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Day 7: Vayeshev/Genesis 37:1-40:23

Torah uses Yacov as a teaching tool showcasing lifestyle, family, and dwelling places. Going from freely living where his father, Abraham, had sojourned—the land of Canaan—to Haran and then coming again, he became a resident of the Promised Land. Yet, the end of Yacov’s life concludes with the disclosure of captivity in Egypt and of the hope of a future of justice presiding between Elohim and His people.

Similarly, while in Egypt, Yosef had already lived out a form of intercession on behalf of Israel. Yoseph found himself in the dungeon of Pharaoh because of righteousness. His moral choice to abstain from Potiphar’s wife caused him to be incarcerated. However, Yoseph’s obedience released the opportunity to counsel others that were close to the king. While he was being afflicted, YHVH was actually broadening his boundaries and expanding his borders. Similar to his father, Yoseph had to walk in the land of affliction in order to mature and gain the stature of one of YHVH’s elect and patriarch.

Yacov spent much of his life afraid or running from someone or something. Once again, he found himself in fear and sadness that he had lost his son and bear that scar, transferring the emotions upon his youngest son, Benyamin.

Because of the call and purpose upon Yacov and Yosef, they were both preserved. This preservation was not only for their own feelings of well-being but also for the preservation of all of Israel. It is a big-picture point-of-view.

When the children of Israel finally leave Egypt, they were accompanied by a “mixed multitude”. One could assume that some of these multitudes were Egyptian, along with Ishmaelites and other captives that were, also, slaves in Egypt. While a majority of the Egyptians lost first-born and cattle and underwent all the plagues, some would have used wisdom and followed after the one true Elohim, or His people, in proxy. The blessing to Abraham was not just for his seed, but that all the nations of the earth would be blessed through his seed/descendants.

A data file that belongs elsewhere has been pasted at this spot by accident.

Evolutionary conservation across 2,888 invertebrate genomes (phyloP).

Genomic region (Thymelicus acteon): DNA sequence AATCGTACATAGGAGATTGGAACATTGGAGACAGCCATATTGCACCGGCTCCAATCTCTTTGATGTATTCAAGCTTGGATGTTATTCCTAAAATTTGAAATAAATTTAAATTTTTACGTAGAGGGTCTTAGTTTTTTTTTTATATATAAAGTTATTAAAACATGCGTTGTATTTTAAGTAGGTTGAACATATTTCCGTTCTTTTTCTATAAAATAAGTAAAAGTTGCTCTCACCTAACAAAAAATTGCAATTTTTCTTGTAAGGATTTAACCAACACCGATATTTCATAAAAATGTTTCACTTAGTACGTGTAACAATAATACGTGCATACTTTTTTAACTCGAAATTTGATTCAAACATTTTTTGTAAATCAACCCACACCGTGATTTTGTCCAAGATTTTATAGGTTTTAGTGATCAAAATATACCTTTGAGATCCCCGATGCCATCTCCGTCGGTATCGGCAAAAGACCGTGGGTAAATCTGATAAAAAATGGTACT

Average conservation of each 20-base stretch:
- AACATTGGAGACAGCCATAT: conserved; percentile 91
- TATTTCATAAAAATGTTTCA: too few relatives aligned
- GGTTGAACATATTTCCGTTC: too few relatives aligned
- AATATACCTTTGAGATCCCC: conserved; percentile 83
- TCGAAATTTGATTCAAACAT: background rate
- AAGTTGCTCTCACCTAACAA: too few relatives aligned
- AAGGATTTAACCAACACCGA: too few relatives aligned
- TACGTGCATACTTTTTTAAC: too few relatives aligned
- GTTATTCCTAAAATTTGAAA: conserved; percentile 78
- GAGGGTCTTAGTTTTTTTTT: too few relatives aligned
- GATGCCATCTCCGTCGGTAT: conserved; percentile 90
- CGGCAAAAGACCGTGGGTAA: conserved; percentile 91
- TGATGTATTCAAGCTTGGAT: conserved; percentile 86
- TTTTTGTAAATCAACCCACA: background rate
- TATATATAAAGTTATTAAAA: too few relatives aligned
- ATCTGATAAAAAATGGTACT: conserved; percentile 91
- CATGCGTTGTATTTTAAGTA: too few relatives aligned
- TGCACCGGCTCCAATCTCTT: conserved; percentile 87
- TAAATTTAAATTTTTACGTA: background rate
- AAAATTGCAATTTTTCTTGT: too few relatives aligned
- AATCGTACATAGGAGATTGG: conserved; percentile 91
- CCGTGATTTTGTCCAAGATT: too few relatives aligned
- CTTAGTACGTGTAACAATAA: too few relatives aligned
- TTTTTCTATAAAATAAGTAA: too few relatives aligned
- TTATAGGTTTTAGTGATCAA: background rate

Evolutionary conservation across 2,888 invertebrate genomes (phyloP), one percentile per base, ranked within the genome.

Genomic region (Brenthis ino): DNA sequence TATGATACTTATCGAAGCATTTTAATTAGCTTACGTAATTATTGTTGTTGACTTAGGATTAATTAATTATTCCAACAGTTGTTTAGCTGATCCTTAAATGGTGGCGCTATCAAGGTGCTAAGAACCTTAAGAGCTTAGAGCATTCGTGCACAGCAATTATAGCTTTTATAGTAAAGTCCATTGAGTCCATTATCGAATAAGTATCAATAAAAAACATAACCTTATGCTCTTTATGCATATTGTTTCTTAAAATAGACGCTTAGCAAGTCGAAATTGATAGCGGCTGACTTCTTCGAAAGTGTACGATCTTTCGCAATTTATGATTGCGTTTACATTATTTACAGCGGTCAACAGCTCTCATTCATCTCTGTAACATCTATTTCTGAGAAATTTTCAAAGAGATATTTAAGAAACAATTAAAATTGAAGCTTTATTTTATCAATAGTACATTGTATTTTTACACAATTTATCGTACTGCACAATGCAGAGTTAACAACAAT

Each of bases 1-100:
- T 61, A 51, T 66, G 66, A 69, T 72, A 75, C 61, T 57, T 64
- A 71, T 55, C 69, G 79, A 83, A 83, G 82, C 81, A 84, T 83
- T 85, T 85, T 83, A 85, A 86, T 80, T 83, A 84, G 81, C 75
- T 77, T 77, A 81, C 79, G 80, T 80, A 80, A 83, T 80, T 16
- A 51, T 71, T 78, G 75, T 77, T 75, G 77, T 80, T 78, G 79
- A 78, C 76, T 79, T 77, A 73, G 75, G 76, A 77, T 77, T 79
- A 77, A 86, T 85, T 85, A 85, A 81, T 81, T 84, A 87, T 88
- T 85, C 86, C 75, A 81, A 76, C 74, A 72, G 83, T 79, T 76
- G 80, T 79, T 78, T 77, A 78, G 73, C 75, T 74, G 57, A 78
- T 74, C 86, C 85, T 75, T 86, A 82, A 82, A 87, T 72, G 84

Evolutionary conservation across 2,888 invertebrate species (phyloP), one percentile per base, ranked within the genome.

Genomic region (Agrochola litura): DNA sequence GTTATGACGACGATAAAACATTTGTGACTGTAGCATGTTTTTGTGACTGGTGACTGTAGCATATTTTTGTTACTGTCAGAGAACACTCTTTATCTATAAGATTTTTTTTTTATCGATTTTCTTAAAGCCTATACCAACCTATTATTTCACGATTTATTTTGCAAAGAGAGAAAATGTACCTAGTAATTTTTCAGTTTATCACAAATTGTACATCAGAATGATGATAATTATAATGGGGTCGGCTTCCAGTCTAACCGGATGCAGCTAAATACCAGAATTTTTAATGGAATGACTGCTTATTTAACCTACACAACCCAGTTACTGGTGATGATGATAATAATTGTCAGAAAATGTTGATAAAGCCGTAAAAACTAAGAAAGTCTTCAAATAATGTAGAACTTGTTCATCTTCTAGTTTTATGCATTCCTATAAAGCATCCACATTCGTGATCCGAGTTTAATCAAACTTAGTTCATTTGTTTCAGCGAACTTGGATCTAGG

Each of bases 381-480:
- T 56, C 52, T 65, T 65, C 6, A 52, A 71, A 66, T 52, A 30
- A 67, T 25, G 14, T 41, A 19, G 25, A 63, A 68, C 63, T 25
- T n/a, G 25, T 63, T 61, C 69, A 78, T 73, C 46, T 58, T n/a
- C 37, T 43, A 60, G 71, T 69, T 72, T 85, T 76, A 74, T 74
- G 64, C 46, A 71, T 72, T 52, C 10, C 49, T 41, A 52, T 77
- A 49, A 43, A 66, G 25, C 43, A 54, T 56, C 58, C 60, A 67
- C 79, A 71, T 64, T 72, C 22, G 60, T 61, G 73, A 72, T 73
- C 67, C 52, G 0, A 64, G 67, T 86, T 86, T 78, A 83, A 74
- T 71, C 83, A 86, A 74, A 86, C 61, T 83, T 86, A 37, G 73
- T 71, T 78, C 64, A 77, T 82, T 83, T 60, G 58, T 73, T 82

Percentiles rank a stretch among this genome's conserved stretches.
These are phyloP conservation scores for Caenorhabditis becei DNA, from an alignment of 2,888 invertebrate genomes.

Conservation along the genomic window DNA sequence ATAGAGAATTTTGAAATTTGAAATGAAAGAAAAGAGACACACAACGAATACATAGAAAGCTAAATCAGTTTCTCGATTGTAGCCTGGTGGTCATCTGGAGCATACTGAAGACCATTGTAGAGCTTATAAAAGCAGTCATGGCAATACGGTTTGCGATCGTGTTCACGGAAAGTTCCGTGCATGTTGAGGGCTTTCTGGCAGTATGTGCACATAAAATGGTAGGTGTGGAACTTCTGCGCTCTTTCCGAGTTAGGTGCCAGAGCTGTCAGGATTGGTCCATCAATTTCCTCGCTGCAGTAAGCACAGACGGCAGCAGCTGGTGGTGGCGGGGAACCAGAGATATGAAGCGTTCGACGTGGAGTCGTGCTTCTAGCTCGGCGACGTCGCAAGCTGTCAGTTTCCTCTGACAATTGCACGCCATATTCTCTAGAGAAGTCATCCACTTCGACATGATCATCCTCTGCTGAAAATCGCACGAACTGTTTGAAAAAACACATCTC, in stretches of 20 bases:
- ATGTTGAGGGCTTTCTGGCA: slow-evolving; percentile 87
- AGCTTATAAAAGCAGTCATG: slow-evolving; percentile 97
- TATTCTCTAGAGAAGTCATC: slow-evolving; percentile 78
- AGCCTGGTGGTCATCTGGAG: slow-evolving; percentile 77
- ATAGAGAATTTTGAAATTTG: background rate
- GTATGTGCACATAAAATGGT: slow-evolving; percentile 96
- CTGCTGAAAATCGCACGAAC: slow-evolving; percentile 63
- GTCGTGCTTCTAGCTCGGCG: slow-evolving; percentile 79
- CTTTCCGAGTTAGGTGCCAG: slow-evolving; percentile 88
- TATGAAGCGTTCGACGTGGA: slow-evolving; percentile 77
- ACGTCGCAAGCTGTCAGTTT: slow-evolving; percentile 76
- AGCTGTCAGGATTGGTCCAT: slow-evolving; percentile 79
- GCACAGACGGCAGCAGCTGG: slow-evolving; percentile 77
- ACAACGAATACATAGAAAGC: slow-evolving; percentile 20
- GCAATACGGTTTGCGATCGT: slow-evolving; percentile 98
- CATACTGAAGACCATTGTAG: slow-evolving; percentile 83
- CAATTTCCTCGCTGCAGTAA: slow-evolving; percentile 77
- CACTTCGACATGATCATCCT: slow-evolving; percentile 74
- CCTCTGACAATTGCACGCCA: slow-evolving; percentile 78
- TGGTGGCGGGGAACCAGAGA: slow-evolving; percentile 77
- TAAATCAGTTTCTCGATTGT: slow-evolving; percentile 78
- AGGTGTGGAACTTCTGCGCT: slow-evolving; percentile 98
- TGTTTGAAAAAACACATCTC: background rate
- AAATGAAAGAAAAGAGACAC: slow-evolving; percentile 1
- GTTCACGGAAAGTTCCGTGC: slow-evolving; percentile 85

We must remember Paul’s exhortation that “All things work together for the good for those who love YHVH and are called according to his will and purpose.” As such, our lives cross into the paths of other lives on a daily basis. The trials and testing that we endure and overcome are for our purification. Moreover, they are for others to be blessed through, as well. We carry the righteous seed, Yeshua, within us, everywhere we go.

All things for all who love YHVH and are called means more than just us four and no more. Our tribulations are for others to attest to the greatness of YHVH in our lives. They should serve as reminders to others to pray for us, to learn lessons through our ordeals, and to be drawn closer to the Creator through the Ruach by praying on our behalf, or just by witnessing our lives as Yeshua through us.

Others who come into contact with our lives and our families serve the same purpose to us. We are to love them as we love ourselves. While we pray for ourselves and look for encouragement and example, we should do nothing less for those around us. Yosef had this infused into his heart, no doubt, by the Ruach Himself. Yoseph gave of himself, even when he was in places of despair and sorrow.

What trials do you face right now? Look around and realize that others are watching for your reaction to tribulation, as well as the outcome. They are longing to see if the water is safe for them to enter. They want to see that YHVH is trustworthy through your actions and lifestyle.

Take courage to walk before YHVH in the manner He has asked of you. Those that look into your lives are the witnesses to how things work out and they see the trust you place in the Father through the trials of prison, pain, as well as, pleasure and prosperity.

Dwell upon Romans 8:28, “And we know that YHVH causes all things to work together for good to those who love YHVH, to those who are called according to His purpose.”

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